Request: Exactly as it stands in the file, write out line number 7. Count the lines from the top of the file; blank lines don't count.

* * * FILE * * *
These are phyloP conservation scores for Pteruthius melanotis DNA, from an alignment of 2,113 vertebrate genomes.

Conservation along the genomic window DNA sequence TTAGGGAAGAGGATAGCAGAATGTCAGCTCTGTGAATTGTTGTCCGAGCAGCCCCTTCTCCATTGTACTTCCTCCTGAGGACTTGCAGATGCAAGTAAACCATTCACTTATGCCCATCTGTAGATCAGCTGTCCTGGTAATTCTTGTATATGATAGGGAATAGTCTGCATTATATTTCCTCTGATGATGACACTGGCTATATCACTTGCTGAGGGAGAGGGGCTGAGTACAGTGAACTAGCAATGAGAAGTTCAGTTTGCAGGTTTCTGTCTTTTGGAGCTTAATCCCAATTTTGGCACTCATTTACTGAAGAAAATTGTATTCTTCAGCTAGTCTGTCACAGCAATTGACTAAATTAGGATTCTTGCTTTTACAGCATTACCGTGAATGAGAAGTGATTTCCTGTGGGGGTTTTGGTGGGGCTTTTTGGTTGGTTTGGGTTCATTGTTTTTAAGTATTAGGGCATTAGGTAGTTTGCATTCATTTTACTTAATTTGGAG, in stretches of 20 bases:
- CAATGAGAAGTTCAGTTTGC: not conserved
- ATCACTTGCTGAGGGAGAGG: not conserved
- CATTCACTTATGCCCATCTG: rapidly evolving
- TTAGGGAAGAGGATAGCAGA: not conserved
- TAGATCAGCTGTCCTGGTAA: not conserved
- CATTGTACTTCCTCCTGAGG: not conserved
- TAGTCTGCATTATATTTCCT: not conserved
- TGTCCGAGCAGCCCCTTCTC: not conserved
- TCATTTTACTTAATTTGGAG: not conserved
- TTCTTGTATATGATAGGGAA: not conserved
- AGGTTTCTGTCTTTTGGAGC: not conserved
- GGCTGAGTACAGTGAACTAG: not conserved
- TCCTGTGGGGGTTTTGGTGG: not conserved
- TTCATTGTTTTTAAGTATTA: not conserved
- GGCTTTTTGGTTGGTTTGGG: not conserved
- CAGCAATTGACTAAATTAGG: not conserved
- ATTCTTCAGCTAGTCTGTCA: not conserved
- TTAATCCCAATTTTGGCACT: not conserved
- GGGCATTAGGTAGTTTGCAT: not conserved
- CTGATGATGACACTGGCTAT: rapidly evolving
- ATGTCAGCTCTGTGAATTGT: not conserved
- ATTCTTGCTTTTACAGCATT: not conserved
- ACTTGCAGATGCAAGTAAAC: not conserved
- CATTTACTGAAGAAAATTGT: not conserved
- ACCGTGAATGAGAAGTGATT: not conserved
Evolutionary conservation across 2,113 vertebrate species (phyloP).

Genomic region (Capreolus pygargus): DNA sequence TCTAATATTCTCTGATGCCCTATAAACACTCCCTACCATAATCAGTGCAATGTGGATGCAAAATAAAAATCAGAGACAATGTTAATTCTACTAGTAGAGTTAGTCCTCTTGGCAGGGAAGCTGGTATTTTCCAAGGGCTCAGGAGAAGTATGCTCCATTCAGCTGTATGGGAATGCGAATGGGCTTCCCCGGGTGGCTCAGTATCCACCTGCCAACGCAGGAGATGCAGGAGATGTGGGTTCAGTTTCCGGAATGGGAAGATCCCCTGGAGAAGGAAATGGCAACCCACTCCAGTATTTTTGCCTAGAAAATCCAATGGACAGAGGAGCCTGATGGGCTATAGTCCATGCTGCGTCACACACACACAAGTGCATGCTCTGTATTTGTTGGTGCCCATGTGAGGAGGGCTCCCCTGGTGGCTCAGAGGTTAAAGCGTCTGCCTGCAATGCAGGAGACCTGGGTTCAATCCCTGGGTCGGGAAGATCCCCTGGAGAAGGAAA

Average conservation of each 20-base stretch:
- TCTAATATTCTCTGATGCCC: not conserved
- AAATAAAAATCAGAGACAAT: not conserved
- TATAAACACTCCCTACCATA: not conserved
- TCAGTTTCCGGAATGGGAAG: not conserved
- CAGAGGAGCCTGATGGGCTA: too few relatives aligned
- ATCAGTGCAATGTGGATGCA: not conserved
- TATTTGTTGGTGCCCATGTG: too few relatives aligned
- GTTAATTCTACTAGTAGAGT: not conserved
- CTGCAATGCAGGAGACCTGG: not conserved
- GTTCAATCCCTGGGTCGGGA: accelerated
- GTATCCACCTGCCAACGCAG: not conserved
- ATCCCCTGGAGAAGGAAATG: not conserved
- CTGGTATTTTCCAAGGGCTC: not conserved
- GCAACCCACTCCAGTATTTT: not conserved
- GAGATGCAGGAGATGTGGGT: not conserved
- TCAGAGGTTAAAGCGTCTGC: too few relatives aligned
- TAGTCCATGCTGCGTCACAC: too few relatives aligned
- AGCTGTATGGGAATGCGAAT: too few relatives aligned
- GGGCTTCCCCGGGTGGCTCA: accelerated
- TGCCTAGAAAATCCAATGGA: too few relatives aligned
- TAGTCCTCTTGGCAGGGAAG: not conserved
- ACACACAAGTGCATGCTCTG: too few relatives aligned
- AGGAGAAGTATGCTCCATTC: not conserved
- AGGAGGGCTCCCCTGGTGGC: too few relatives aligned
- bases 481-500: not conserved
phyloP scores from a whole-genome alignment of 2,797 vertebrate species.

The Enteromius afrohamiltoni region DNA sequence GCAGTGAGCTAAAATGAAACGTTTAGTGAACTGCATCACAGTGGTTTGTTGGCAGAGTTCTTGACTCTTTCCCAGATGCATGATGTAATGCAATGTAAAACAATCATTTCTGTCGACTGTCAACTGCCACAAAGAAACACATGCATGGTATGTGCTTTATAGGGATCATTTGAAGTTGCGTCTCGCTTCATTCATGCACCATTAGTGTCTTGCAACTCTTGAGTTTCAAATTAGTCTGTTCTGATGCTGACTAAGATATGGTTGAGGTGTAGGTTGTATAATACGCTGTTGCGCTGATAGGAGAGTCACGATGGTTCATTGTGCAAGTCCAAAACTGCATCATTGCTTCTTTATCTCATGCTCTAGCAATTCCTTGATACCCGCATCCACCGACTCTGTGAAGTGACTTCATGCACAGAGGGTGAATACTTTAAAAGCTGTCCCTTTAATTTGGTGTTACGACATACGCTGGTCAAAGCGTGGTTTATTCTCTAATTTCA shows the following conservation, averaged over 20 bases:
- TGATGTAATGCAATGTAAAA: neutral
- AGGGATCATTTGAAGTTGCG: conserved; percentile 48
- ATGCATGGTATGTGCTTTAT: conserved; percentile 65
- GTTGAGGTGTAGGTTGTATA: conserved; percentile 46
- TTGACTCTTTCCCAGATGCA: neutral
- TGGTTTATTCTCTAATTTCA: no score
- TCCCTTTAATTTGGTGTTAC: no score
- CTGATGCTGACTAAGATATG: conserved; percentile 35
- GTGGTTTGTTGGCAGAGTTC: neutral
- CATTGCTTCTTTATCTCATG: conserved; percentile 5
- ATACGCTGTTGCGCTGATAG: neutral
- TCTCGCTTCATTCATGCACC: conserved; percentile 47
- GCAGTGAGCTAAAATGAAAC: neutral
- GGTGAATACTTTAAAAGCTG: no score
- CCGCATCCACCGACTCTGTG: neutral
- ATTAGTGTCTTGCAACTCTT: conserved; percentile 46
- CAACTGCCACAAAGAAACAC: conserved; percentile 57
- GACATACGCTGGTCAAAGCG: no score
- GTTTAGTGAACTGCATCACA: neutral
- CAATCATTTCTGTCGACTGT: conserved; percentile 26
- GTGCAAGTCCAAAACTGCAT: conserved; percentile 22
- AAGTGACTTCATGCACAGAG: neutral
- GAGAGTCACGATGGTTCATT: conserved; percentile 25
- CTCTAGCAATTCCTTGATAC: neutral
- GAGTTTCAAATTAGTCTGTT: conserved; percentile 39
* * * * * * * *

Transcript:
- TAGATCAGCTGTCCTGGTAA: not conserved